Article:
Inspired by Dreiser's Plays of the Natural and the Supernatural, Wilder's Angel That Troubled the Waters consists of sixteen three-minute plays for three actors. The plays draw upon history, legend, and invention; the staging directions are elaborate, the dialogue pretentious, and the plays are interesting only as evidence of Wilder's early disinclination for the dominant realist mode, which prefigures his lifelong rebellion against the box-set…. More mannered than the dialogue of Dreiser's "supernatural plays," that of Wilder also drowns its substance.
Having traveled to study non-realistic staging in France and Germany, Wilder showed considerably more dramatic skill in his second volume of plays, The Long Christmas Dinner and Other Plays (1931). The three least interesting plays are Pirandellian in their treatment of the fictional process and its problematic relation to life. The three other plays experiment with stage space and time. (p. 212)
[Our Town is] Wilder's pernicious portrait of turn-of-the-century America.
Pernicious because it invites self-congratulation. Our Town focuses on two middle-class WASP families, entirely and smugly self-sufficient as families and inhabitants of Grover's Corners. And the play at large barely hints at the suffocating limits of their world. The greeting card parents and celluloid adolescents are ignorant, innocent, and without individuality. Even the family names—Webb and Gibbs—differ only by a consonant or two. Doctor Gibbs and Editor Webb are virtually interchangeable, even to their hobbies in history. Plump mother and thin mother are interchangeable, stringing imaginary beans. Though each family has a boy and a girl, "same ages," their sex fizzes into strawberry ice cream sodas in Grover's Corners. Economic competition and outright theft are unknown. Though Editor Webb claims that "they spend most of their time talking about who's rich and who's poor," we are idyllically spared such talk…. The "plants" in the audience who ask about social injustice, culture, or beauty in Grover's Corners are put in their place by Mr. Webb's tolerant good humor, so that "our town" emerges as wiser and better than any place we know, and yet Wilder contrives to give us the impression that this bovine existence is what we know, and that its value is "above all price." (p. 215)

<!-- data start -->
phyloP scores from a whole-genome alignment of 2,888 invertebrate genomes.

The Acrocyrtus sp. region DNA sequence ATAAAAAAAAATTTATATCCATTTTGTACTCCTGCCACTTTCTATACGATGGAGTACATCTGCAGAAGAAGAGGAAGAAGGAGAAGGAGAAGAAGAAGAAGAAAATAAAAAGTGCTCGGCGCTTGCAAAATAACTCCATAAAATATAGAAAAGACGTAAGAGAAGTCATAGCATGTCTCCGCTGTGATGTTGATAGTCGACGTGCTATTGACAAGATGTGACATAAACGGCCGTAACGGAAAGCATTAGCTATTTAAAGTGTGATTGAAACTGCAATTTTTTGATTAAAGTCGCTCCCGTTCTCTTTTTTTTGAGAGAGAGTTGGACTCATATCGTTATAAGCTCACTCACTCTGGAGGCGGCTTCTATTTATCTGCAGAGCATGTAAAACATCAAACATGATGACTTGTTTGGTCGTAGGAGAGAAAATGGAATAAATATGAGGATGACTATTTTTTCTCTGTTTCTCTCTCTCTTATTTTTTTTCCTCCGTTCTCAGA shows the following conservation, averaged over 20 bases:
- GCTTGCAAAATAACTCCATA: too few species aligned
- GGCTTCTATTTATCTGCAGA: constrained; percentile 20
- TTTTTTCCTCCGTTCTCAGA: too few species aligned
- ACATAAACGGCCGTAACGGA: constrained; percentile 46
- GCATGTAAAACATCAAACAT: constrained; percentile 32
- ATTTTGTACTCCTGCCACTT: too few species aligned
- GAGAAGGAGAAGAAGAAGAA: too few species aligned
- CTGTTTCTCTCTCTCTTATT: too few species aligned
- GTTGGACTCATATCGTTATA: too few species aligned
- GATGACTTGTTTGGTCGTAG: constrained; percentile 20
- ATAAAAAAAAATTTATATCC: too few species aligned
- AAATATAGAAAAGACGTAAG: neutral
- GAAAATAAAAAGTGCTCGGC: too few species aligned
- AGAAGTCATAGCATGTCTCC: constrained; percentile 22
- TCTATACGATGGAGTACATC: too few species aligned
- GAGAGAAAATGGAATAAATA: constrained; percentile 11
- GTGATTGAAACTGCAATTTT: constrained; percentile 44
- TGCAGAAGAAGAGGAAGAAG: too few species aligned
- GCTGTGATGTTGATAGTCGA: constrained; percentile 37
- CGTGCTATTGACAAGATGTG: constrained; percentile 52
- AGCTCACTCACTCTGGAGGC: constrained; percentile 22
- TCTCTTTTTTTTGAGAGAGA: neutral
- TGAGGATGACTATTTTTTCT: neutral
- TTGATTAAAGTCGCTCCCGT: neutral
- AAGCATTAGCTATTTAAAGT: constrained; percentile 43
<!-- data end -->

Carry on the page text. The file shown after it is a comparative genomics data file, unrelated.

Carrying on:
Crucial to this idealized portrait is the self-consciously simple staging. Originally played with conventional sets, Our Town was poorly received in the very New England of its setting—the citified town of Boston. Wilder then leaned upon his experiments in one-act plays and suggested the innovation of an almost bare stage to emphasize the deliberate placeless generalization of the play….
Like Dylan Thomas in Under Milk Wood, Wilder attempts to link the town-protagonist with large cosmic forces. But the poet Thomas presents a mystical vision through his metaphysical imagery, Welsh rhythms, and cyclical structure. Wilder's language is as bare as his stage. Thomas drew upon the lyric fertility of his poems, but Wilder consciously tailored his material to the group mind of the great number who attend the theater. Universal experiences are suggested by the titles of the acts: I Daily Life, II Love and Marriage, III Death. But all three experiences (with marriage inevitably linked to love) are so universalized that they lose specific meaning. (p. 216)
Wilder deliberately immerses us in pathos, even while he seeks to generalize its meaning. Thus, the first description of our town ends at the cemetery. Even before we hear them speak, we learn that Dr. and Mrs. Gibbs are now dead…. Because of this shared omniscience, the Stage Manager causes us to share his sense of recollection of this idyllic town—"You all remember what it's like."—and the old-fashioned, unadorned diction reënforces this sense.
Except for Professor Willard's brief pedantic remarks, all the characters use a modified New England dialect. The omniscient descriptions of the Stage Manager are punctuated with "there"s, "that"s, "there comes," and "thank you"s. Everyone indulges in … reassuring colloquialisms…. (p. 217)
Imagery is rare in our town, but tends to be drawn from animals. Rebecca Gibbs compares herself to a sick turkey, Dr. Gibbs says his wife has the voice of an old crow, Mrs. Webb scolds her children for "gobbling like wolves," and she recalls that she went into marriage "blind as a bat." (pp. 217-18)
Deliberately prosaic, Wilder's language occasionally achieves hypnotic quality through...
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